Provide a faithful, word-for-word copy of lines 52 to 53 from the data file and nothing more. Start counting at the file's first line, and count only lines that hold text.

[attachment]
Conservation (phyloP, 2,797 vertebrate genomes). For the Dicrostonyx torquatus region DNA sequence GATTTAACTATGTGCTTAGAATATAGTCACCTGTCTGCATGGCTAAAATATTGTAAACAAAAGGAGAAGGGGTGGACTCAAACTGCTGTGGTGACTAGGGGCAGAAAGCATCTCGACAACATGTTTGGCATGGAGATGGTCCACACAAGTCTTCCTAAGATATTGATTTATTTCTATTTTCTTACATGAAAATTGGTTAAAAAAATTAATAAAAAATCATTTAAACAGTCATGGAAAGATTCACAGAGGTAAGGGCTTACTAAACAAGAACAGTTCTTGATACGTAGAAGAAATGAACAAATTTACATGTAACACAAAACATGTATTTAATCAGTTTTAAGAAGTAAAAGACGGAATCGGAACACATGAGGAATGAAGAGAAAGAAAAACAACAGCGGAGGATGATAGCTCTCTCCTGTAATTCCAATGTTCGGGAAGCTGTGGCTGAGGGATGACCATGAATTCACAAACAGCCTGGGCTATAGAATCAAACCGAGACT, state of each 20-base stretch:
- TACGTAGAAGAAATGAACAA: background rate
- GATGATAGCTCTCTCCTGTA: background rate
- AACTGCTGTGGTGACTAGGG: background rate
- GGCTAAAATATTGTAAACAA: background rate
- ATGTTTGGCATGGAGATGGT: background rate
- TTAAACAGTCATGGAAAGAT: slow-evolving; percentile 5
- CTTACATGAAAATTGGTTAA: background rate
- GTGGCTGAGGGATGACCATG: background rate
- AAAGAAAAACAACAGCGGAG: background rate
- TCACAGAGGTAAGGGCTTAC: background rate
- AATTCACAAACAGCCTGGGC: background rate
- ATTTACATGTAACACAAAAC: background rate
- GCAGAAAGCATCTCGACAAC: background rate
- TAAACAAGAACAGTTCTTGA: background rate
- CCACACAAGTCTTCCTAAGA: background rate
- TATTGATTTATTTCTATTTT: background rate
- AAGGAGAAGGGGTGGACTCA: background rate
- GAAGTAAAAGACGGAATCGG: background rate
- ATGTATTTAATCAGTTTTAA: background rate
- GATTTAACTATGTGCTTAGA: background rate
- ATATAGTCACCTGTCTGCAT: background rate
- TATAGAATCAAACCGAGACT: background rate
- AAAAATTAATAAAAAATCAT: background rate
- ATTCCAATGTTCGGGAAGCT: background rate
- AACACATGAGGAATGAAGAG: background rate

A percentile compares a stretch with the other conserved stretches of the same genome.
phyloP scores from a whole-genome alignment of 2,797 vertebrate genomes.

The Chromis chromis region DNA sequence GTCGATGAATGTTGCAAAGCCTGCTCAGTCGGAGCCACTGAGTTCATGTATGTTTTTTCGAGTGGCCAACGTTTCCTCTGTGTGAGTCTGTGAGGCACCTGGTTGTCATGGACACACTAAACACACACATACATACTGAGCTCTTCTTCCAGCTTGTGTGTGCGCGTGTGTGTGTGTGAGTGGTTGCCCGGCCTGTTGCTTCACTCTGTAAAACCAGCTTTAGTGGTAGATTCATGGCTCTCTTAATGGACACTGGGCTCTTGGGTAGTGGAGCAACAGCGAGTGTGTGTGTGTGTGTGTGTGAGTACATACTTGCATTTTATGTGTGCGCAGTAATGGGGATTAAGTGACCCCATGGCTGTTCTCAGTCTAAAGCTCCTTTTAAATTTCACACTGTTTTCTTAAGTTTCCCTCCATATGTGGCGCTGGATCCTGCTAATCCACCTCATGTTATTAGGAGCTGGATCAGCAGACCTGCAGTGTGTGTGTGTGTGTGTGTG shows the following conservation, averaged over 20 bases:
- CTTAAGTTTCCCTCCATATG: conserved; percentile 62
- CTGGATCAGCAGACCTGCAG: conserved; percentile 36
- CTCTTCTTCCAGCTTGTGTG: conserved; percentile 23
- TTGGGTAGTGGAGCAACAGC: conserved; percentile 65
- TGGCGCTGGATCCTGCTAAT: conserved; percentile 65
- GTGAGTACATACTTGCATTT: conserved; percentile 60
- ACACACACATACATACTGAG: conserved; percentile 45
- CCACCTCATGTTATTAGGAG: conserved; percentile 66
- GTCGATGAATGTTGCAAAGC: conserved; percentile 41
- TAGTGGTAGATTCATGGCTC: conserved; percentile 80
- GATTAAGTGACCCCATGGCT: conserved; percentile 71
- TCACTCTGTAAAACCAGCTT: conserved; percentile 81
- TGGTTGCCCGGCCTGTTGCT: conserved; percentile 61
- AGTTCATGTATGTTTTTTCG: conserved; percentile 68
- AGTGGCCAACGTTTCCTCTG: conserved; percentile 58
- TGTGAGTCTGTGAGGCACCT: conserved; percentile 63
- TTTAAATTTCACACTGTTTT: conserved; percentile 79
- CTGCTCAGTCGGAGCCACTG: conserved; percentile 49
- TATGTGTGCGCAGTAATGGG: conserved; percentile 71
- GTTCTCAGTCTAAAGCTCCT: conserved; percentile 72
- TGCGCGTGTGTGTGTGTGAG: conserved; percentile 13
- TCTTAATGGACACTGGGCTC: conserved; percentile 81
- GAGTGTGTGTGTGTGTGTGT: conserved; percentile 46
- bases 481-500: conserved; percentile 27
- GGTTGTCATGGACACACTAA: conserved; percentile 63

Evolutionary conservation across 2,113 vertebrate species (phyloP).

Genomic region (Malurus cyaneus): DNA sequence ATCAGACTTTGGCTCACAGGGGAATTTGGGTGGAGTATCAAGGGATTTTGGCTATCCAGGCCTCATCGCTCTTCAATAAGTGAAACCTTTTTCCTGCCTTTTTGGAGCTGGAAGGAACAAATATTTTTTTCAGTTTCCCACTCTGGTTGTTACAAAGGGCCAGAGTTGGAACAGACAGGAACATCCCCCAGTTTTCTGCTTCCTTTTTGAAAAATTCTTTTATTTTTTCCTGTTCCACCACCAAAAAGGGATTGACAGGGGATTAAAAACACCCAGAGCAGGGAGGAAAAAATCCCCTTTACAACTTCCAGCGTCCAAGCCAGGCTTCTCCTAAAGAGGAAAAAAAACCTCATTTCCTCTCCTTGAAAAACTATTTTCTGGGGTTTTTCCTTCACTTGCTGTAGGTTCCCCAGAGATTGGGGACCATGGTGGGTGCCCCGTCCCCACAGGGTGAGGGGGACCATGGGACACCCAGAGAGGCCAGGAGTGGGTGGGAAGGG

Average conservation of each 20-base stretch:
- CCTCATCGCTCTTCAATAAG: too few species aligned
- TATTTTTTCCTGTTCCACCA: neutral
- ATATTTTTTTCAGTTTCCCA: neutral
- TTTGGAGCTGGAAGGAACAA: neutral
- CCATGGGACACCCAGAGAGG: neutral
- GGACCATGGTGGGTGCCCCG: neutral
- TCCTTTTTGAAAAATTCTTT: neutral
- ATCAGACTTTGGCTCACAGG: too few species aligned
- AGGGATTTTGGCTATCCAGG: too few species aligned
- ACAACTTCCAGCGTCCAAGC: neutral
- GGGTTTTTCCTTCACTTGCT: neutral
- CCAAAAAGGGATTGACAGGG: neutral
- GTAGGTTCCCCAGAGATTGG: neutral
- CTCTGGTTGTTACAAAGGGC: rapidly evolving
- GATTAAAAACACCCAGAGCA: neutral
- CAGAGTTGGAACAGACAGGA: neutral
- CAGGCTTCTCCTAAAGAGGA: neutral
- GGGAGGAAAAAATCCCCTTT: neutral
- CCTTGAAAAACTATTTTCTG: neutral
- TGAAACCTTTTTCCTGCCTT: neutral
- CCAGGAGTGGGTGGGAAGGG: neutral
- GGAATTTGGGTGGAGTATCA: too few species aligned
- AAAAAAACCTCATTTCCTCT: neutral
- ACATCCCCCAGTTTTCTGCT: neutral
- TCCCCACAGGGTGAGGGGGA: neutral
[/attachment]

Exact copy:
- GAGTGTGTGTGTGTGTGTGT: conserved; percentile 46
- bases 481-500: conserved; percentile 27